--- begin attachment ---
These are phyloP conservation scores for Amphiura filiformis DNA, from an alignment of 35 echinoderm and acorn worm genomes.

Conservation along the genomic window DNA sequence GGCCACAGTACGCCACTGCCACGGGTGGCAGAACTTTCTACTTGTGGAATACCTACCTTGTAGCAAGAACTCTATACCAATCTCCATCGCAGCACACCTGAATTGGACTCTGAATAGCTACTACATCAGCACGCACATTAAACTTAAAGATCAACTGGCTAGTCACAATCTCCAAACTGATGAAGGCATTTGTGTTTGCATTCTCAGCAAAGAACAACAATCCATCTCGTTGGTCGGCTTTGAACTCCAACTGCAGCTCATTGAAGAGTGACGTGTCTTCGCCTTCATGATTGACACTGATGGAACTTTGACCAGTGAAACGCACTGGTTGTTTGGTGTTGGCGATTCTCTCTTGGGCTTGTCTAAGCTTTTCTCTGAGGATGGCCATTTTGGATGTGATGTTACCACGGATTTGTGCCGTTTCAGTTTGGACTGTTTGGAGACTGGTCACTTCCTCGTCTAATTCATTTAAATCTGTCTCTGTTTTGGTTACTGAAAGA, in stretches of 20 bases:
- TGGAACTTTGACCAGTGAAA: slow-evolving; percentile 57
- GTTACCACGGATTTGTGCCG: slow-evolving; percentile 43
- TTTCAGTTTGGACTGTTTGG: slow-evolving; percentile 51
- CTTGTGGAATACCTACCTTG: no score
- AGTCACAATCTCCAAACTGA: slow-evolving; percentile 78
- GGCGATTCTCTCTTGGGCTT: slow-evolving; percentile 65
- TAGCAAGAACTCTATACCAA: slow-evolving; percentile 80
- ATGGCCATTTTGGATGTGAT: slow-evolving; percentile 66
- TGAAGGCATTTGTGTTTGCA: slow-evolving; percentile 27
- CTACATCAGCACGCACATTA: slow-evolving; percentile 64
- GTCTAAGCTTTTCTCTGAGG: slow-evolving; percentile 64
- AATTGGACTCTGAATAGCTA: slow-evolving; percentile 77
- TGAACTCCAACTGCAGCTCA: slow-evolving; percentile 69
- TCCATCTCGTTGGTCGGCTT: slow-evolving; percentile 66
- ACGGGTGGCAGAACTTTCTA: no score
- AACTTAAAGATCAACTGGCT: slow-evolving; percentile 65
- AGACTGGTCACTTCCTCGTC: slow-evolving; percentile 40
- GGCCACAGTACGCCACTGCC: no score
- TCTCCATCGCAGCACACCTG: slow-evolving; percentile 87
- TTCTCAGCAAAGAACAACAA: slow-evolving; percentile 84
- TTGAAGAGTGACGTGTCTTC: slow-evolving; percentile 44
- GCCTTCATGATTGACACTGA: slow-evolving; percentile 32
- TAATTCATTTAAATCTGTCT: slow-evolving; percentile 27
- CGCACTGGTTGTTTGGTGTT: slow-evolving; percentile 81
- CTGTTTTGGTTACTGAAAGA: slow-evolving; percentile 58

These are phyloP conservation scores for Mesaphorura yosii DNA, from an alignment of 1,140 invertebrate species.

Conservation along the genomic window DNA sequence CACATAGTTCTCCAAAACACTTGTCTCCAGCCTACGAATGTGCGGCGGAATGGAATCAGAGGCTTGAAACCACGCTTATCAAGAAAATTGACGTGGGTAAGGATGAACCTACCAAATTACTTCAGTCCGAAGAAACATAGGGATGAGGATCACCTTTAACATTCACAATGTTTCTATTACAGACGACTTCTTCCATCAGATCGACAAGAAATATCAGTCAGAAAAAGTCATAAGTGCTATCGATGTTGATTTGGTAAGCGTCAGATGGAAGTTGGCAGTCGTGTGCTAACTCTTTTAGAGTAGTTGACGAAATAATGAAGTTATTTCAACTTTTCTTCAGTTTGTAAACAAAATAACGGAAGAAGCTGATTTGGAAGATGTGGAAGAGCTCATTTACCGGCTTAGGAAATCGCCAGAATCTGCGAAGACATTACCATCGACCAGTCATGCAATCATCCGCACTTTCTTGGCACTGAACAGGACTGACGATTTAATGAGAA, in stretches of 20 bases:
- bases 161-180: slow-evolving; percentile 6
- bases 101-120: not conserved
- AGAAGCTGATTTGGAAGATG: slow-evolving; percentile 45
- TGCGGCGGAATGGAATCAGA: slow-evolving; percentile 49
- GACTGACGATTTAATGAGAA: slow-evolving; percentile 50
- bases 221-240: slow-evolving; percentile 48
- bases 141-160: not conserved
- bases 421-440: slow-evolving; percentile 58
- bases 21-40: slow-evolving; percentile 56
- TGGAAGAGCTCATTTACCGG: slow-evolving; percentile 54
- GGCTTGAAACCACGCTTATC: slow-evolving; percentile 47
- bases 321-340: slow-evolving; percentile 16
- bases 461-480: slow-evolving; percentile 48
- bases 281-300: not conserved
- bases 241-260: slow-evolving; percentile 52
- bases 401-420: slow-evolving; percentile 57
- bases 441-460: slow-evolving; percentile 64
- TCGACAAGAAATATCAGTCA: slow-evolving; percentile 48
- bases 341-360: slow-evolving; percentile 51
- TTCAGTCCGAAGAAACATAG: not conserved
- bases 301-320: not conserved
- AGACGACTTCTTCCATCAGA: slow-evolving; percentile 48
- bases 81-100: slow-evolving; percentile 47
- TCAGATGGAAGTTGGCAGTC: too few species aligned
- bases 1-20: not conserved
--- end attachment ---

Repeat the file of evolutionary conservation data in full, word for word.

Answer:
These are phyloP conservation scores for Amphiura filiformis DNA, from an alignment of 35 echinoderm and acorn worm genomes.

Conservation along the genomic window DNA sequence GGCCACAGTACGCCACTGCCACGGGTGGCAGAACTTTCTACTTGTGGAATACCTACCTTGTAGCAAGAACTCTATACCAATCTCCATCGCAGCACACCTGAATTGGACTCTGAATAGCTACTACATCAGCACGCACATTAAACTTAAAGATCAACTGGCTAGTCACAATCTCCAAACTGATGAAGGCATTTGTGTTTGCATTCTCAGCAAAGAACAACAATCCATCTCGTTGGTCGGCTTTGAACTCCAACTGCAGCTCATTGAAGAGTGACGTGTCTTCGCCTTCATGATTGACACTGATGGAACTTTGACCAGTGAAACGCACTGGTTGTTTGGTGTTGGCGATTCTCTCTTGGGCTTGTCTAAGCTTTTCTCTGAGGATGGCCATTTTGGATGTGATGTTACCACGGATTTGTGCCGTTTCAGTTTGGACTGTTTGGAGACTGGTCACTTCCTCGTCTAATTCATTTAAATCTGTCTCTGTTTTGGTTACTGAAAGA, in stretches of 20 bases:
- TGGAACTTTGACCAGTGAAA: slow-evolving; percentile 57
- GTTACCACGGATTTGTGCCG: slow-evolving; percentile 43
- TTTCAGTTTGGACTGTTTGG: slow-evolving; percentile 51
- CTTGTGGAATACCTACCTTG: no score
- AGTCACAATCTCCAAACTGA: slow-evolving; percentile 78
- GGCGATTCTCTCTTGGGCTT: slow-evolving; percentile 65
- TAGCAAGAACTCTATACCAA: slow-evolving; percentile 80
- ATGGCCATTTTGGATGTGAT: slow-evolving; percentile 66
- TGAAGGCATTTGTGTTTGCA: slow-evolving; percentile 27
- CTACATCAGCACGCACATTA: slow-evolving; percentile 64
- GTCTAAGCTTTTCTCTGAGG: slow-evolving; percentile 64
- AATTGGACTCTGAATAGCTA: slow-evolving; percentile 77
- TGAACTCCAACTGCAGCTCA: slow-evolving; percentile 69
- TCCATCTCGTTGGTCGGCTT: slow-evolving; percentile 66
- ACGGGTGGCAGAACTTTCTA: no score
- AACTTAAAGATCAACTGGCT: slow-evolving; percentile 65
- AGACTGGTCACTTCCTCGTC: slow-evolving; percentile 40
- GGCCACAGTACGCCACTGCC: no score
- TCTCCATCGCAGCACACCTG: slow-evolving; percentile 87
- TTCTCAGCAAAGAACAACAA: slow-evolving; percentile 84
- TTGAAGAGTGACGTGTCTTC: slow-evolving; percentile 44
- GCCTTCATGATTGACACTGA: slow-evolving; percentile 32
- TAATTCATTTAAATCTGTCT: slow-evolving; percentile 27
- CGCACTGGTTGTTTGGTGTT: slow-evolving; percentile 81
- CTGTTTTGGTTACTGAAAGA: slow-evolving; percentile 58

These are phyloP conservation scores for Mesaphorura yosii DNA, from an alignment of 1,140 invertebrate species.

Conservation along the genomic window DNA sequence CACATAGTTCTCCAAAACACTTGTCTCCAGCCTACGAATGTGCGGCGGAATGGAATCAGAGGCTTGAAACCACGCTTATCAAGAAAATTGACGTGGGTAAGGATGAACCTACCAAATTACTTCAGTCCGAAGAAACATAGGGATGAGGATCACCTTTAACATTCACAATGTTTCTATTACAGACGACTTCTTCCATCAGATCGACAAGAAATATCAGTCAGAAAAAGTCATAAGTGCTATCGATGTTGATTTGGTAAGCGTCAGATGGAAGTTGGCAGTCGTGTGCTAACTCTTTTAGAGTAGTTGACGAAATAATGAAGTTATTTCAACTTTTCTTCAGTTTGTAAACAAAATAACGGAAGAAGCTGATTTGGAAGATGTGGAAGAGCTCATTTACCGGCTTAGGAAATCGCCAGAATCTGCGAAGACATTACCATCGACCAGTCATGCAATCATCCGCACTTTCTTGGCACTGAACAGGACTGACGATTTAATGAGAA, in stretches of 20 bases:
- bases 161-180: slow-evolving; percentile 6
- bases 101-120: not conserved
- AGAAGCTGATTTGGAAGATG: slow-evolving; percentile 45
- TGCGGCGGAATGGAATCAGA: slow-evolving; percentile 49
- GACTGACGATTTAATGAGAA: slow-evolving; percentile 50
- bases 221-240: slow-evolving; percentile 48
- bases 141-160: not conserved
- bases 421-440: slow-evolving; percentile 58
- bases 21-40: slow-evolving; percentile 56
- TGGAAGAGCTCATTTACCGG: slow-evolving; percentile 54
- GGCTTGAAACCACGCTTATC: slow-evolving; percentile 47
- bases 321-340: slow-evolving; percentile 16
- bases 461-480: slow-evolving; percentile 48
- bases 281-300: not conserved
- bases 241-260: slow-evolving; percentile 52
- bases 401-420: slow-evolving; percentile 57
- bases 441-460: slow-evolving; percentile 64
- TCGACAAGAAATATCAGTCA: slow-evolving; percentile 48
- bases 341-360: slow-evolving; percentile 51
- TTCAGTCCGAAGAAACATAG: not conserved
- bases 301-320: not conserved
- AGACGACTTCTTCCATCAGA: slow-evolving; percentile 48
- bases 81-100: slow-evolving; percentile 47
- TCAGATGGAAGTTGGCAGTC: too few species aligned
- bases 1-20: not conserved